David Lynch has the most extraordinary hair. I’m not kidding. The movie director has hair as weird, vivid, and memorable as any of his films. And this is the guy who gave us Eraserhead, Blue Velvet, and INLAND EMPIRE, so that’s pretty weird, memorable, and vivid.
His hair is so majestic, luxurious, and full of life that I’m honestly surprised that he hasn’t been kidnapped by a shady pharmaceutical company and experimented on, to give hope to bald men everywhere.
I once had a dream – and yes, it was a Lynchian dream – in which David Lynch’s hair met and fell madly in love with Melvyn Bragg’s equally extraordinary follicles; they mated; and their offspring led to the downfall of civilization as we know it, Jim.
I woke up in quite the sweat, clutching frantically at my own luscious glory and heaving sighs of relief at it only being a dream. Or was it?
Anyway, I’m a big fan of Lynch’s movies, but it was only when reading Room to Dream that I learned that in 1995 he was asked to partake in Lumière and Company, an interesting experiment in which forty directors were asked to make a fifty-five-second film made up of one continuous shot, using the original Lumière Brothers camera. And to simulate turn-of-the-twentieth-century conditions, they were allowed only three takes, couldn’t use artificial light, and had to do a single fifty-five-second shot.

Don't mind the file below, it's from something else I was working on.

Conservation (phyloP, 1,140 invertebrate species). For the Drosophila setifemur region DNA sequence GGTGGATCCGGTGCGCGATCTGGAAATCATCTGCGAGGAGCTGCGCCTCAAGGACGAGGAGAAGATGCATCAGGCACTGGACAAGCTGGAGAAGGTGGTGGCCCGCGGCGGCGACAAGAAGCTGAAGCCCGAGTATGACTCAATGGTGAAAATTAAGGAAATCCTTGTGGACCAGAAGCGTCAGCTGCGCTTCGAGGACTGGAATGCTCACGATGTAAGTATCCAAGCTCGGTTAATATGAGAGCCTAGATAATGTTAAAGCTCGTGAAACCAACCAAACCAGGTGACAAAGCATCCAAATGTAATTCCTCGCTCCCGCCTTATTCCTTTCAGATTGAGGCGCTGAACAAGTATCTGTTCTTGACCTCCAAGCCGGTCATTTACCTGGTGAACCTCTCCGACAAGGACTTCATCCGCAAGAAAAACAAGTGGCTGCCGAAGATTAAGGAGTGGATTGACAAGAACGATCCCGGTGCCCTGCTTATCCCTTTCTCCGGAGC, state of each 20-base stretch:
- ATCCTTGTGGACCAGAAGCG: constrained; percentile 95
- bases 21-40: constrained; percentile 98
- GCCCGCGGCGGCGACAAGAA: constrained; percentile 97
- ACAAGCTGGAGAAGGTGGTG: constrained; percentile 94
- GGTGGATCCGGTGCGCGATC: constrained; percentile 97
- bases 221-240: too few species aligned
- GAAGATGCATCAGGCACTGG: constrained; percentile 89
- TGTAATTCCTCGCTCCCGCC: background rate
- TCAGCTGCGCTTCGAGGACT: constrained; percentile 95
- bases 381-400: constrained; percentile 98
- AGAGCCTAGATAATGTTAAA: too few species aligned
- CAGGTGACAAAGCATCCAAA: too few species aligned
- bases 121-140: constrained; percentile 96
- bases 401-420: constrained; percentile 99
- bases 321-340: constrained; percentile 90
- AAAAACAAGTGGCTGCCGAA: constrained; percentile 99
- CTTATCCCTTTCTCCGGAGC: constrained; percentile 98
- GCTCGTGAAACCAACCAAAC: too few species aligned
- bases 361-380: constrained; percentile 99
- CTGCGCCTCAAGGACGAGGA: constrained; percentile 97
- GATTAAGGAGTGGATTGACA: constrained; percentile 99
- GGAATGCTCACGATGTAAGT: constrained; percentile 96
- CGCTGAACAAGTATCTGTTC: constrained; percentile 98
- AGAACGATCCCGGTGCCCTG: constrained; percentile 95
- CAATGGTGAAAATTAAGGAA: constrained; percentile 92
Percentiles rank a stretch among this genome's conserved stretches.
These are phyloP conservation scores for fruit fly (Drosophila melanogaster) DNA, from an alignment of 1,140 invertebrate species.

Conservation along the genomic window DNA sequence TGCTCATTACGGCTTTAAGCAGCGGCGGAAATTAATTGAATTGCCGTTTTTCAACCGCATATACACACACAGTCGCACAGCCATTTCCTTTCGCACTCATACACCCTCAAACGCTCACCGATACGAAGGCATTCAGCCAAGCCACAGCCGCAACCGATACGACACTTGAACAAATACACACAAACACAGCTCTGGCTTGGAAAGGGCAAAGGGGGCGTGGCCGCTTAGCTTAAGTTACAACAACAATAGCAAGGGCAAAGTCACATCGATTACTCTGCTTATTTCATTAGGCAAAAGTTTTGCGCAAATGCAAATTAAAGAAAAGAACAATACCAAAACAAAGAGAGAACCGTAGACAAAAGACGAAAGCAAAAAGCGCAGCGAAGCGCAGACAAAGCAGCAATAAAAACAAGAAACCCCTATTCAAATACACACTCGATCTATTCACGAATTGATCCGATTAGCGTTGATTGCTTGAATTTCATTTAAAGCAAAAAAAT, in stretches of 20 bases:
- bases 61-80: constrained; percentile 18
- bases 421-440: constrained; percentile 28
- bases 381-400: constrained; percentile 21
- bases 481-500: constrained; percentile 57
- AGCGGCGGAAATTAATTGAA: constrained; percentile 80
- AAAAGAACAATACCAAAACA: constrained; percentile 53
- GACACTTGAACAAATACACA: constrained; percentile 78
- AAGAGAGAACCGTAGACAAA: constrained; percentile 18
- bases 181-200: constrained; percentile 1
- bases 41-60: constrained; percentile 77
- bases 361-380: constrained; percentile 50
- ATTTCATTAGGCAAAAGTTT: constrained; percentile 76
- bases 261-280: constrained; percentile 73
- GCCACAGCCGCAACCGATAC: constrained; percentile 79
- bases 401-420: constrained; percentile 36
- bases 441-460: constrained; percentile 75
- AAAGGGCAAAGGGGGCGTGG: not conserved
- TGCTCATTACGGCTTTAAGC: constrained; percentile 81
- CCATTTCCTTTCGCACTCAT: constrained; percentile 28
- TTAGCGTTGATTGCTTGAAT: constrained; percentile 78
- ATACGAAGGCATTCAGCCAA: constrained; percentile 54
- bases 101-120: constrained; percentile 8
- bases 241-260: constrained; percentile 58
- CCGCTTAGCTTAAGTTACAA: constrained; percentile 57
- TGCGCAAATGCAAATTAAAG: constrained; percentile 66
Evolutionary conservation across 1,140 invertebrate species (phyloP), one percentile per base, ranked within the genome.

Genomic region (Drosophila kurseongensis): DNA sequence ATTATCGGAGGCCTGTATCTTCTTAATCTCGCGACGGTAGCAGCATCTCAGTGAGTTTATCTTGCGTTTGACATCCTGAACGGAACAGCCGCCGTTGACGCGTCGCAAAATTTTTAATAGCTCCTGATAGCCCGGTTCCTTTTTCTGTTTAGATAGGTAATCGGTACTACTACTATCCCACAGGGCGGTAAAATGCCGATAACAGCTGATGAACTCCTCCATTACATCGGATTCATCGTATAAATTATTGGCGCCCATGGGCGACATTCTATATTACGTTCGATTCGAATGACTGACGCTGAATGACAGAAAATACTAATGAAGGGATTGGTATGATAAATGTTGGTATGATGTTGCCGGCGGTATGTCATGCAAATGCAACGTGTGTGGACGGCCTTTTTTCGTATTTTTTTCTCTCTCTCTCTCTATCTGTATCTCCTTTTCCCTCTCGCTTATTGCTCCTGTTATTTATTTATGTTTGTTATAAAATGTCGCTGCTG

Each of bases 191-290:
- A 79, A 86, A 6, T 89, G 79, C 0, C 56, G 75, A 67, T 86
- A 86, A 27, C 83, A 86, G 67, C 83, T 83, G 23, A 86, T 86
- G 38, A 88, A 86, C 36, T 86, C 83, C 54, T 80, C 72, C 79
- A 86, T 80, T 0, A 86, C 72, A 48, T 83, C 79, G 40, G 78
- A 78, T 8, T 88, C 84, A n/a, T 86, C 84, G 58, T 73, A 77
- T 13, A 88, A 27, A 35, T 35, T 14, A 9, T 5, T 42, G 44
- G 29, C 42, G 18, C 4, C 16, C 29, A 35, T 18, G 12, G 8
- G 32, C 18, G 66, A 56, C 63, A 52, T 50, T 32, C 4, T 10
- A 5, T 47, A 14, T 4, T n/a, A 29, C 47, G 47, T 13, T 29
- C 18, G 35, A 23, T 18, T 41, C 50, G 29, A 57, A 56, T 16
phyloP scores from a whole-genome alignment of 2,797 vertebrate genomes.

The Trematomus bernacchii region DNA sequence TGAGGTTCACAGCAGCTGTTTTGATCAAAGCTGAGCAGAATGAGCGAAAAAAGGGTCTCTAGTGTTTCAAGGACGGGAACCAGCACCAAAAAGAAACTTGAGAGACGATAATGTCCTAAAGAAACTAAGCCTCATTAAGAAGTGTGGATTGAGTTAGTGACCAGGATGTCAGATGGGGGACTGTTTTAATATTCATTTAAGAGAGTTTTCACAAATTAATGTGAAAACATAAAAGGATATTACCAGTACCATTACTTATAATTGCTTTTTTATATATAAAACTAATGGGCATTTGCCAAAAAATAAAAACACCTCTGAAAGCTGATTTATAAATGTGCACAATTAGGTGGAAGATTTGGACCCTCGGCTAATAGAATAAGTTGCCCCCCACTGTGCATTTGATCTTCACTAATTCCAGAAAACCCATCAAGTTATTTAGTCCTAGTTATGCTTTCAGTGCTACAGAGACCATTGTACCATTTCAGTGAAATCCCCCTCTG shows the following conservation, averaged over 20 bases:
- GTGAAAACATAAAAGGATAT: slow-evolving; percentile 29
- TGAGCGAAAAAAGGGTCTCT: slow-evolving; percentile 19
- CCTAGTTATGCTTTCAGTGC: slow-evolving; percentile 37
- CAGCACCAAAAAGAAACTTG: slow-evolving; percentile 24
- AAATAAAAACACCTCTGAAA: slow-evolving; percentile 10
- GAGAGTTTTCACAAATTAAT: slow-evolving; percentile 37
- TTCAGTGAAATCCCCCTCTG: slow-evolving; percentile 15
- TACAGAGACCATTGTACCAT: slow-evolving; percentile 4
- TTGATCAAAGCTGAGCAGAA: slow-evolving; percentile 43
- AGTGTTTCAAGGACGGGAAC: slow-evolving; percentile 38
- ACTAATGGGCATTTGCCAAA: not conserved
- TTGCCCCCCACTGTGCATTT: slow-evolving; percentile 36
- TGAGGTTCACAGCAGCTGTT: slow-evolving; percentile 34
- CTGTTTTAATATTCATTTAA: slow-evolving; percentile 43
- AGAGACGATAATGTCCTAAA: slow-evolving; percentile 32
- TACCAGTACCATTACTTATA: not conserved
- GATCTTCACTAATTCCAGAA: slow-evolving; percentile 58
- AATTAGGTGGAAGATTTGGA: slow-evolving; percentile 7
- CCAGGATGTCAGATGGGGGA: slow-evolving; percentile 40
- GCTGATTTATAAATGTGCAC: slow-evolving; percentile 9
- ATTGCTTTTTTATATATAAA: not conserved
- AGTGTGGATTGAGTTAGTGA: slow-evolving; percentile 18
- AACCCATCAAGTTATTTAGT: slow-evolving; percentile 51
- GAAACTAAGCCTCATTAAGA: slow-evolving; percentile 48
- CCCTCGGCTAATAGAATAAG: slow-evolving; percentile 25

Over to you, producer Neal Edelstein:
“The Lumière project is bite-size David Lynch, but it’s as satisfying to watch as any of his feature films. Gary D’Amico is a practical-effects guy and a wonderful human being who lives in La Tuna Canyon on a huge piece of property so we built a set in Gary’s front yard. It was one of the most fun things I’ve ever done. David was massaging four or five segments at once, each had to go off perfectly, and it was high-risk filmmaking. We were all laughing like kids that we were managing to pull this cool thing off.”
The short film was called Premonition Following an Evil Deed and of the forty films made – and the directors included Wim Wenders, Spike Lee, Arthur Penn, and John Boorman -- Lynch’s was generally agreed to be the best and most ambitious.
Just one more reason to love David Lynch.
And his hair.
Room to Dream is by David Lynch and Kristine McKenna.